Load testing only on stable code?



  • There's someone who oversees QA - let's call him Joe. During 2 years of development we haven't had real load tests. Now release is getting close and QA is responsible for preparing and executing load tests. We (dev team) have suggested, that the load tests should be prepared and executed ASAP, before UAT starts and re-executed at least once before release.

    Our proposal has been refused by Joe. The reason was that code is still changing and every code change could possibly break test scripts and require them to be updated. Joe explained that load tests should happen after code freeze, preferably after everything is already approved by the business. It was also refused by head of QA for the same reasons.

    I'm not really into testing, so - is this really the way to go? Is it common practice to load test just before the release? Or are they all insane?



  • If the system needs to scale to many concurrent users or work with lots of data, I would say load testing should be started as early as possible. This way possible problems in the application architecture can be found in a phase where it is still possible to fix them.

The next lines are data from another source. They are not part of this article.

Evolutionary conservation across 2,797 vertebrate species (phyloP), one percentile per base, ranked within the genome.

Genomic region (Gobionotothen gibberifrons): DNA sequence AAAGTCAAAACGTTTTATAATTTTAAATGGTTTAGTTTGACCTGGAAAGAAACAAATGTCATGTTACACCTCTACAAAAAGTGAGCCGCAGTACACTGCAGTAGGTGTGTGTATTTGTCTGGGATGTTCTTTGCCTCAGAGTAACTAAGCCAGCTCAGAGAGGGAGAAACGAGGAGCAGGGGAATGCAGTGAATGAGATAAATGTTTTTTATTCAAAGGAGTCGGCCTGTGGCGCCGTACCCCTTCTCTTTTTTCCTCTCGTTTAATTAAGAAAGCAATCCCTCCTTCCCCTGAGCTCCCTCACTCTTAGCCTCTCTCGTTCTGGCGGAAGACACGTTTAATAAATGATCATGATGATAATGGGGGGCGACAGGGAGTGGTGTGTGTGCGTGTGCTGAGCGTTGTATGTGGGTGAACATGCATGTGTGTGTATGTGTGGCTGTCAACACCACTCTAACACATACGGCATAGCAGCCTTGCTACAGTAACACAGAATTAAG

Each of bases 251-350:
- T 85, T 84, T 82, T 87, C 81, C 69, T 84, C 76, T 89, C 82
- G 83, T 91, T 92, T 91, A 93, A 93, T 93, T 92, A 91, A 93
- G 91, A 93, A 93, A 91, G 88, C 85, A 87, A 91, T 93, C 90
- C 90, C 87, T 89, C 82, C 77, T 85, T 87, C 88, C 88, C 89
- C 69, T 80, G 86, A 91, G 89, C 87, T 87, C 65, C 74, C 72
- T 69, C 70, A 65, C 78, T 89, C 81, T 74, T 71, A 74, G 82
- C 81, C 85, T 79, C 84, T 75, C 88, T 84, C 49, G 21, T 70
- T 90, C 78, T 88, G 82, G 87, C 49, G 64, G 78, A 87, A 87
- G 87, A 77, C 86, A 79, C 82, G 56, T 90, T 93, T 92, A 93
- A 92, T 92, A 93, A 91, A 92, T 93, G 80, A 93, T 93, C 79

Couple examples:

    • Let's say that the database schema is such that some queries will be slow with a large number of rows. Computers are nowadays so quick that nearly any query is fast with small amount of data and problems start only with a larger datasets. You really don't want to change database structure just before release. Load testing can be started as soon as database structure is decided, no need to wait for GUI to be ready. If the structure changes, earlier performance results can be used to evaluate the impact of the change.

    • Similarly problems in GUI may occur only with load. Maybe some third party library seems fine, but actually sorts stuff with bubble sort. Maybe another is not thread-safe but crashes or returns wrong data with certain timings. Maybe separate parts accidentally use same mutexes and cause deadlocks.

    • Maybe the system is designed for 1000 concurrent users. How it behaves with 2000 users? Does it crash, became unusable slow or gracefully serve some users and ask others to try again later?

    It's not really possible to find these problems without testing. In my experience fixing this kind problems take time. If they are tested only just before release, any problem can cause delay in release schedule. As with nearly everything, test as early as possible, even if it's just a part of the whole system.



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